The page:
New research suggests that HR executives are becoming increasingly concerned about the use of generative AI tools within the workplace. It’s been reported that the Society for Human Resource Management is currently receiving ‘between 30 and 50 calls per week’ from HR executives who are anxious about how they can gain greater control and oversight with regards to how their colleagues are using generative AI chatbots on the job.

Generative AI tools – like ChatGPT and Google’s Bard – are often being used by employees whilst their respective employers are still developing policies around usage or – in some cases – regardless of whether the tools have been approved for use. There are also a number of growing concerns and risks cited by HR executives too, including: the production of inaccurate or poor-quality work, privacy issues, breaches and potential legal issues.

There are “guidelines” that technology experts in the field of generative AI say that companies need to consider with regards to how they train and inform staff on any new policy and process rules in order to protect their respective organisations from exposure to risk.

Three measures to protect organisations from exposure to risk, include:
1. Train your employees to ensure they inspect outputs from chatbots…
One major flaw that has been identified with ChatGPT and similar generative AI tools is that outputs aren’t always accurate and can be fabricated. These are often referred to as ‘AI hallucinations’. In most instances, this is where a system has limited training data on a particular subject and will generate the most statistically close information it has to produce an answer.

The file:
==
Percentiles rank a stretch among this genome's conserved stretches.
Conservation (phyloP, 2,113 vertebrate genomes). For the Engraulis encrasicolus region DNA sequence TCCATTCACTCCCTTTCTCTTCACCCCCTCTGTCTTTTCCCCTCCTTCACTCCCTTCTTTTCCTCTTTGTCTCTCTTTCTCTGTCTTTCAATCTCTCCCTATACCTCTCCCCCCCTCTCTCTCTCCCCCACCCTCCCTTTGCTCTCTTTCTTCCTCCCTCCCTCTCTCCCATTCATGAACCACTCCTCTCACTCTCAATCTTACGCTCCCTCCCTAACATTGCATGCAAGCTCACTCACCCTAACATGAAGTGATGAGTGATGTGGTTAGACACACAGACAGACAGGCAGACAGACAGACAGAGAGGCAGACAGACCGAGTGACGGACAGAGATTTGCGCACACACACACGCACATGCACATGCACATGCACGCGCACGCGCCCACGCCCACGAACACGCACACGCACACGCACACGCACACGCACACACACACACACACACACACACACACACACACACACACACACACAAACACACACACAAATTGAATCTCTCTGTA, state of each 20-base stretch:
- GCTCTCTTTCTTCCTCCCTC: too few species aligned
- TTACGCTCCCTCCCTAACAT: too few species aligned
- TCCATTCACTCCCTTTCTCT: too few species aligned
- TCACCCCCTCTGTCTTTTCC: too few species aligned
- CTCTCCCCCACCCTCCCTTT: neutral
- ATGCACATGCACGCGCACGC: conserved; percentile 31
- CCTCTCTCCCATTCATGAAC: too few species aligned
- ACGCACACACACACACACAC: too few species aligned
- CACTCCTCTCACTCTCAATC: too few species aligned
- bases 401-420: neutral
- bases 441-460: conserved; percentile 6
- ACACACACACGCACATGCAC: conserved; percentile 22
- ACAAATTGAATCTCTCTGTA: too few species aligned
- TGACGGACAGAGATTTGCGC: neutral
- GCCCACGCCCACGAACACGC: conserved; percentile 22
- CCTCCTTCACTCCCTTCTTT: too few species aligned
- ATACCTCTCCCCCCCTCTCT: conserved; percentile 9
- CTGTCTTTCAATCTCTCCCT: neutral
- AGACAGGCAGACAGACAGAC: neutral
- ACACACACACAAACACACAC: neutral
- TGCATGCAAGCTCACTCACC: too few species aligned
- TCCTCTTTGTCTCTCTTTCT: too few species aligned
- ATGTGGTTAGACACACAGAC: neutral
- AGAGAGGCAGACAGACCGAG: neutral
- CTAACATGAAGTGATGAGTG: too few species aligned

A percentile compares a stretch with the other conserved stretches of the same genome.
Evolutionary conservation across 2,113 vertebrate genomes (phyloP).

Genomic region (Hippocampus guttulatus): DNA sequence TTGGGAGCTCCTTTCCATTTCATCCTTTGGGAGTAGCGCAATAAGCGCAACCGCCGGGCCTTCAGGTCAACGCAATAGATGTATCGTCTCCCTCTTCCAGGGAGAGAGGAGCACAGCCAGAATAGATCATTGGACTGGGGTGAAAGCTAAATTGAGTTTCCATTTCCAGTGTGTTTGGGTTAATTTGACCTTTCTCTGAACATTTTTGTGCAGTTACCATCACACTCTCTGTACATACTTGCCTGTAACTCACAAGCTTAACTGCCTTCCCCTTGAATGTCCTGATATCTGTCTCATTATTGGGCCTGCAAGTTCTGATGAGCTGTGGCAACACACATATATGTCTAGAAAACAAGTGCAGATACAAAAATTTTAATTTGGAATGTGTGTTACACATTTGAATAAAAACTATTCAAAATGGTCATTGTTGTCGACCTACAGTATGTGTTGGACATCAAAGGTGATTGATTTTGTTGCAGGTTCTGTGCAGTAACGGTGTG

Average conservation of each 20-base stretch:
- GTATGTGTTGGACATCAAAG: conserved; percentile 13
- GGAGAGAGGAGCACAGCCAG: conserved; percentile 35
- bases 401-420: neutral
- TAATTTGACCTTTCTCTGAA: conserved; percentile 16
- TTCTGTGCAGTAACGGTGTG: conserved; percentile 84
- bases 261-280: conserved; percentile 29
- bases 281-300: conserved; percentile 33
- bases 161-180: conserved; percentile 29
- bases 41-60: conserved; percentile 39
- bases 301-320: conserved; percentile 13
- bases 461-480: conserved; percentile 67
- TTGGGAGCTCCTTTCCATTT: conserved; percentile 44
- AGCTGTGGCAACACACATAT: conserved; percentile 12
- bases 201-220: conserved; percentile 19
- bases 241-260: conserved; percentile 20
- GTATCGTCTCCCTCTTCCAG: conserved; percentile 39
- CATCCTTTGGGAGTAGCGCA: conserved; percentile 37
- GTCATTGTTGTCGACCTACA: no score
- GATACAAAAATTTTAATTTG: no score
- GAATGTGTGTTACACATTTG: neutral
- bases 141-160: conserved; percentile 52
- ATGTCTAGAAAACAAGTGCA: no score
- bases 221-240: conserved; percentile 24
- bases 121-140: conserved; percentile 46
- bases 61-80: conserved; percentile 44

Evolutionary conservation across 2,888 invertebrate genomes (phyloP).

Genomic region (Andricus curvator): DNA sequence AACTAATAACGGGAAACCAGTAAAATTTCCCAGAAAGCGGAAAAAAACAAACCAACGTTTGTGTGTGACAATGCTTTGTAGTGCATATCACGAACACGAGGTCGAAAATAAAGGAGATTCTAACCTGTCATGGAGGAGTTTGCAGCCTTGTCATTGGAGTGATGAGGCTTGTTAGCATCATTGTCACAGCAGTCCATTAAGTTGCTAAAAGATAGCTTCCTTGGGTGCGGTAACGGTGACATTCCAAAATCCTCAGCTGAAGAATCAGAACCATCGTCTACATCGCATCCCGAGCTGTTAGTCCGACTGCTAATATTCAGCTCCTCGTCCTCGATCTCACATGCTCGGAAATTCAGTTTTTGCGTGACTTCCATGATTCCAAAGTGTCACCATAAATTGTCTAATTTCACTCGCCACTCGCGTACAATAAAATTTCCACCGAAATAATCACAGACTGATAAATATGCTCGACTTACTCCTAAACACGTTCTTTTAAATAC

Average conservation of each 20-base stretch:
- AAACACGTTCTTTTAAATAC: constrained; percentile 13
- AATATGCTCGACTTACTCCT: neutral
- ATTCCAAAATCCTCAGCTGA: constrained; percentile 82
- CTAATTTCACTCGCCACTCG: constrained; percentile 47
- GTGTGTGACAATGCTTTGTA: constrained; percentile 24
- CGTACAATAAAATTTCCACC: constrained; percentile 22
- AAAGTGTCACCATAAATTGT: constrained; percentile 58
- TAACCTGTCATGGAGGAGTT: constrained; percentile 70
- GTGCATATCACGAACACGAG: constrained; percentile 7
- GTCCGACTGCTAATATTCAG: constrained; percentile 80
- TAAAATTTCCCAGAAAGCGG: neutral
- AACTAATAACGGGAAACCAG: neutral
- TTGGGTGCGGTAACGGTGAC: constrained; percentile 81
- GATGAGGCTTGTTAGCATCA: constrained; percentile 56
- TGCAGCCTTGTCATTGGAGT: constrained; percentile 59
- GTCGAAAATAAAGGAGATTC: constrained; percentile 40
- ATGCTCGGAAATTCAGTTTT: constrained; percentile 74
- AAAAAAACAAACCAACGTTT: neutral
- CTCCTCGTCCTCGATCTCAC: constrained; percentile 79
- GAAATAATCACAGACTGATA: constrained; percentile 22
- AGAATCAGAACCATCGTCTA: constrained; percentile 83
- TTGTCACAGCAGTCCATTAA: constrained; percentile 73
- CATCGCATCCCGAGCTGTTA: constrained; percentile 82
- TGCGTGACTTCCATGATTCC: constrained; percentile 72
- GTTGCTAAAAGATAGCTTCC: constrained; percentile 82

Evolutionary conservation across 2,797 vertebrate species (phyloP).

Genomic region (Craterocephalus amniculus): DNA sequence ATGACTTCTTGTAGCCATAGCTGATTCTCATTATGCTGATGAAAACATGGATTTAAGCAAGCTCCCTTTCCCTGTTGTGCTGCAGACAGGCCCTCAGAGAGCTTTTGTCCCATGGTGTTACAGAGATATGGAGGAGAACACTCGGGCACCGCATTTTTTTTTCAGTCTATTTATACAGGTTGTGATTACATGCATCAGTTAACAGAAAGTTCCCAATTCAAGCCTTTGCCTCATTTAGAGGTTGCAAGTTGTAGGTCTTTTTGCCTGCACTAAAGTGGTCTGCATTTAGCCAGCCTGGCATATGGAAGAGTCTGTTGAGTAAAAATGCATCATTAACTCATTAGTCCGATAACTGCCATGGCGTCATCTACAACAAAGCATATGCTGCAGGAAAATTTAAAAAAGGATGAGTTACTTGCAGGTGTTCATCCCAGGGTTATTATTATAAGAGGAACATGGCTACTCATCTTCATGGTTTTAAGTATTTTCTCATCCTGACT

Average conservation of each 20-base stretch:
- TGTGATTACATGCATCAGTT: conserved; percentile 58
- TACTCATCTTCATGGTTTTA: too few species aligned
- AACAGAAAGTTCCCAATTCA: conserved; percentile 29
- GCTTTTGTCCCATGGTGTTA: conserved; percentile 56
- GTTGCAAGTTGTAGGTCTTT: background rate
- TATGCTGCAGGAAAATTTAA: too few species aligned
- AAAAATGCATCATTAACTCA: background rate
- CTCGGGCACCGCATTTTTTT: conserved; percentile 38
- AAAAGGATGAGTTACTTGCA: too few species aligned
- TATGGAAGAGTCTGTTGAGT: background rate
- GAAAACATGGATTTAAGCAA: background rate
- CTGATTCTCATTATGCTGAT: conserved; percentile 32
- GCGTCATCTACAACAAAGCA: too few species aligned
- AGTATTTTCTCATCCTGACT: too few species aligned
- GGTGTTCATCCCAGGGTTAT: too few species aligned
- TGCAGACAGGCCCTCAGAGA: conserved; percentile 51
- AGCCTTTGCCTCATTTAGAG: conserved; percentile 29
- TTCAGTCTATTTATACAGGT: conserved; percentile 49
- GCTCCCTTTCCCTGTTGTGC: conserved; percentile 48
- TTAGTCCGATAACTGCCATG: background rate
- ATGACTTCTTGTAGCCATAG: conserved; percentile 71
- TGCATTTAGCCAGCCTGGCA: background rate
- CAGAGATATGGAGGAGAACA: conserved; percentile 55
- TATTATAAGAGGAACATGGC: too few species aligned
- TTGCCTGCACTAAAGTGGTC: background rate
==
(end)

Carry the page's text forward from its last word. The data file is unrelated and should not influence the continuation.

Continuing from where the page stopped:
The concern cited by experts in the field of this emerging technology is that this could led to systemic spreading of misinformation, resulting in damage to company reputation. At present, it’s been suggested that – whist the technology can be useful to help with smaller tasks – critical considerations should be made before using them in instances where businesses cannot afford to make mistakes.

2. Train employees on privacy, data security and proprietary information usage…
Even Google has warned their employees about the risks of its own chatbot, Bard. Recent reports suggests that Google’s parent company – Alphabet – has told employees to avoid entering confidential information into chatbots and alerted them about the associated risks.

Recently, Samsung went further – banning generative AI usage for the ‘indefinite future’, after reports of a breach emerged where Samsung engineers unintentionally leaked source code via a ChatGPT upload.

The ban – which is reported to extend across internal networks and company-owned devices, including tablets and phones (not personal use) – could see staff, who are caught violating the terms, facing disciplinary action, up to and including termination. This reported ban illustrates the anxiousness that employers have around employees using the technology without proper understanding or consideration of the potential security risks posed.

3. Train employees to ensure your policies and processes are learned and retained…
To combat the risks of employees failing to understand and retain critical policy and process information, HR and L&D leaders should consider adopting an evidence-based approach. With a myriad of significant risks that comes with generative AI usage, employees need to know what your respective policies and processes are, and what to do in the event of a breach occurring.
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Typical L&D use applications include:

Knowledge retention


Employee wellbeing


Training needs analysis

Evidence L&D effectiveness

Policies & processes quantification

QA performance

Flight risk tracking

Regulatory compliance

Sales enablement

Complaint identification

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How Microsoft use AI to improve employee knowledge, capability and KPIs
This use case examines how Microsoft use Clever Nelly to evidence cause and effect of Learning & Development (L&D) interventions on the bottom line.

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